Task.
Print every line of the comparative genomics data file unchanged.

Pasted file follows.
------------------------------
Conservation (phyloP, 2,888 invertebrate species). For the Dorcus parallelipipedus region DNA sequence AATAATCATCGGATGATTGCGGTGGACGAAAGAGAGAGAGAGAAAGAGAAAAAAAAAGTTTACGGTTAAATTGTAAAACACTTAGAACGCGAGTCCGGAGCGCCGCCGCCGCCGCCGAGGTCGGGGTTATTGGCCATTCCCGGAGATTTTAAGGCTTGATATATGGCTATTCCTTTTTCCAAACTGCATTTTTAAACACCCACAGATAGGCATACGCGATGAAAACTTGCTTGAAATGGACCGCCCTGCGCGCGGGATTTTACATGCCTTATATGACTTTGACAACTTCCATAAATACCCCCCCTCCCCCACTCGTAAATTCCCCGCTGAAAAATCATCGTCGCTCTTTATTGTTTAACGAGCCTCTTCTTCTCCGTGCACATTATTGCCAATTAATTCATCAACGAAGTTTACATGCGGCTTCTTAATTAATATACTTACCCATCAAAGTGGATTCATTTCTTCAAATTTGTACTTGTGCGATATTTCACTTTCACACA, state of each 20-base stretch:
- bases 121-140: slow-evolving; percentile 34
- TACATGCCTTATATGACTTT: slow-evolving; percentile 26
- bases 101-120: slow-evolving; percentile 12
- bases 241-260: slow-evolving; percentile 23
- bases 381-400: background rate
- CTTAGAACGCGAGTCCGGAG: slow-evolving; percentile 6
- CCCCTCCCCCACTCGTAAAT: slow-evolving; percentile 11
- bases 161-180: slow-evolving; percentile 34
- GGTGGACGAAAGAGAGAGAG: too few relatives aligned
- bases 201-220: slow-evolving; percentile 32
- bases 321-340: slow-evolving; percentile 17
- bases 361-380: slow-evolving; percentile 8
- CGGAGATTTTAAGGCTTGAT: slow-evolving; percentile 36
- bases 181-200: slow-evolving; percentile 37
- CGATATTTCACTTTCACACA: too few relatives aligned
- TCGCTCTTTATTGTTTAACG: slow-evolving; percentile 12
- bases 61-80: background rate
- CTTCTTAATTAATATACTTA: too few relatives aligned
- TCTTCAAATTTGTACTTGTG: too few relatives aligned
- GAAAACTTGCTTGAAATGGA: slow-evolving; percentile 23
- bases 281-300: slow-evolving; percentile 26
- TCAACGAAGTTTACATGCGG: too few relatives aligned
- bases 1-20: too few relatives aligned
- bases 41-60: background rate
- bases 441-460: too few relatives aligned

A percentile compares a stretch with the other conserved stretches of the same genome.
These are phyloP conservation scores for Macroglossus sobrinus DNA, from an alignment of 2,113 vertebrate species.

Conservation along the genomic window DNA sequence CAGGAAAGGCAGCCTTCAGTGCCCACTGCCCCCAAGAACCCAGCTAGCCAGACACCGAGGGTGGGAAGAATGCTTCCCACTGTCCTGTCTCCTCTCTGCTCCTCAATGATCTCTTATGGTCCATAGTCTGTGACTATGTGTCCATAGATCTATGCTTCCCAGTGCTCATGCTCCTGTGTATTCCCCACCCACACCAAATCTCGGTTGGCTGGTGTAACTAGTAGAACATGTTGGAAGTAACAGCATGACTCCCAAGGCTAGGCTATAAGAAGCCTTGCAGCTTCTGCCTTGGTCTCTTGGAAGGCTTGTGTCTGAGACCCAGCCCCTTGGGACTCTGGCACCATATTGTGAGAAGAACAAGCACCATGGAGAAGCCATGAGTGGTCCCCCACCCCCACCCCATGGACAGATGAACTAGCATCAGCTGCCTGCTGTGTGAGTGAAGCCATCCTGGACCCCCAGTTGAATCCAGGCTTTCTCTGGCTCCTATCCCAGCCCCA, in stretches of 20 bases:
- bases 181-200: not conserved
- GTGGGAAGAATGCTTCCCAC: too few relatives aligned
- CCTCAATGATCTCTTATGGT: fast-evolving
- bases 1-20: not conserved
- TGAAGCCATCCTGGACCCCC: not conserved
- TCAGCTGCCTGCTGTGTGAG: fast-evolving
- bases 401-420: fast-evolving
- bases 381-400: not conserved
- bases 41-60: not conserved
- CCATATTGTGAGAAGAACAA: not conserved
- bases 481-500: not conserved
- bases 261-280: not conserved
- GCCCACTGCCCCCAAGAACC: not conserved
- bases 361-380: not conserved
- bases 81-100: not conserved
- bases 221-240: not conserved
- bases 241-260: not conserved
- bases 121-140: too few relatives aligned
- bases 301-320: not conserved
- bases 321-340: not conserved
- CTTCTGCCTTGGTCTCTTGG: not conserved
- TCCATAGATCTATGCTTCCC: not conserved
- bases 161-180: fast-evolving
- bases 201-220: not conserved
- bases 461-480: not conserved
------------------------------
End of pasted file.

Conservation (phyloP, 2,888 invertebrate species). For the Dorcus parallelipipedus region DNA sequence AATAATCATCGGATGATTGCGGTGGACGAAAGAGAGAGAGAGAAAGAGAAAAAAAAAGTTTACGGTTAAATTGTAAAACACTTAGAACGCGAGTCCGGAGCGCCGCCGCCGCCGCCGAGGTCGGGGTTATTGGCCATTCCCGGAGATTTTAAGGCTTGATATATGGCTATTCCTTTTTCCAAACTGCATTTTTAAACACCCACAGATAGGCATACGCGATGAAAACTTGCTTGAAATGGACCGCCCTGCGCGCGGGATTTTACATGCCTTATATGACTTTGACAACTTCCATAAATACCCCCCCTCCCCCACTCGTAAATTCCCCGCTGAAAAATCATCGTCGCTCTTTATTGTTTAACGAGCCTCTTCTTCTCCGTGCACATTATTGCCAATTAATTCATCAACGAAGTTTACATGCGGCTTCTTAATTAATATACTTACCCATCAAAGTGGATTCATTTCTTCAAATTTGTACTTGTGCGATATTTCACTTTCACACA, state of each 20-base stretch:
- bases 121-140: slow-evolving; percentile 34
- TACATGCCTTATATGACTTT: slow-evolving; percentile 26
- bases 101-120: slow-evolving; percentile 12
- bases 241-260: slow-evolving; percentile 23
- bases 381-400: background rate
- CTTAGAACGCGAGTCCGGAG: slow-evolving; percentile 6
- CCCCTCCCCCACTCGTAAAT: slow-evolving; percentile 11
- bases 161-180: slow-evolving; percentile 34
- GGTGGACGAAAGAGAGAGAG: too few relatives aligned
- bases 201-220: slow-evolving; percentile 32
- bases 321-340: slow-evolving; percentile 17
- bases 361-380: slow-evolving; percentile 8
- CGGAGATTTTAAGGCTTGAT: slow-evolving; percentile 36
- bases 181-200: slow-evolving; percentile 37
- CGATATTTCACTTTCACACA: too few relatives aligned
- TCGCTCTTTATTGTTTAACG: slow-evolving; percentile 12
- bases 61-80: background rate
- CTTCTTAATTAATATACTTA: too few relatives aligned
- TCTTCAAATTTGTACTTGTG: too few relatives aligned
- GAAAACTTGCTTGAAATGGA: slow-evolving; percentile 23
- bases 281-300: slow-evolving; percentile 26
- TCAACGAAGTTTACATGCGG: too few relatives aligned
- bases 1-20: too few relatives aligned
- bases 41-60: background rate
- bases 441-460: too few relatives aligned

A percentile compares a stretch with the other conserved stretches of the same genome.
These are phyloP conservation scores for Macroglossus sobrinus DNA, from an alignment of 2,113 vertebrate species.

Conservation along the genomic window DNA sequence CAGGAAAGGCAGCCTTCAGTGCCCACTGCCCCCAAGAACCCAGCTAGCCAGACACCGAGGGTGGGAAGAATGCTTCCCACTGTCCTGTCTCCTCTCTGCTCCTCAATGATCTCTTATGGTCCATAGTCTGTGACTATGTGTCCATAGATCTATGCTTCCCAGTGCTCATGCTCCTGTGTATTCCCCACCCACACCAAATCTCGGTTGGCTGGTGTAACTAGTAGAACATGTTGGAAGTAACAGCATGACTCCCAAGGCTAGGCTATAAGAAGCCTTGCAGCTTCTGCCTTGGTCTCTTGGAAGGCTTGTGTCTGAGACCCAGCCCCTTGGGACTCTGGCACCATATTGTGAGAAGAACAAGCACCATGGAGAAGCCATGAGTGGTCCCCCACCCCCACCCCATGGACAGATGAACTAGCATCAGCTGCCTGCTGTGTGAGTGAAGCCATCCTGGACCCCCAGTTGAATCCAGGCTTTCTCTGGCTCCTATCCCAGCCCCA, in stretches of 20 bases:
- bases 181-200: not conserved
- GTGGGAAGAATGCTTCCCAC: too few relatives aligned
- CCTCAATGATCTCTTATGGT: fast-evolving
- bases 1-20: not conserved
- TGAAGCCATCCTGGACCCCC: not conserved
- TCAGCTGCCTGCTGTGTGAG: fast-evolving
- bases 401-420: fast-evolving
- bases 381-400: not conserved
- bases 41-60: not conserved
- CCATATTGTGAGAAGAACAA: not conserved
- bases 481-500: not conserved
- bases 261-280: not conserved
- GCCCACTGCCCCCAAGAACC: not conserved
- bases 361-380: not conserved
- bases 81-100: not conserved
- bases 221-240: not conserved
- bases 241-260: not conserved
- bases 121-140: too few relatives aligned
- bases 301-320: not conserved
- bases 321-340: not conserved
- CTTCTGCCTTGGTCTCTTGG: not conserved
- TCCATAGATCTATGCTTCCC: not conserved
- bases 161-180: fast-evolving
- bases 201-220: not conserved
- bases 461-480: not conserved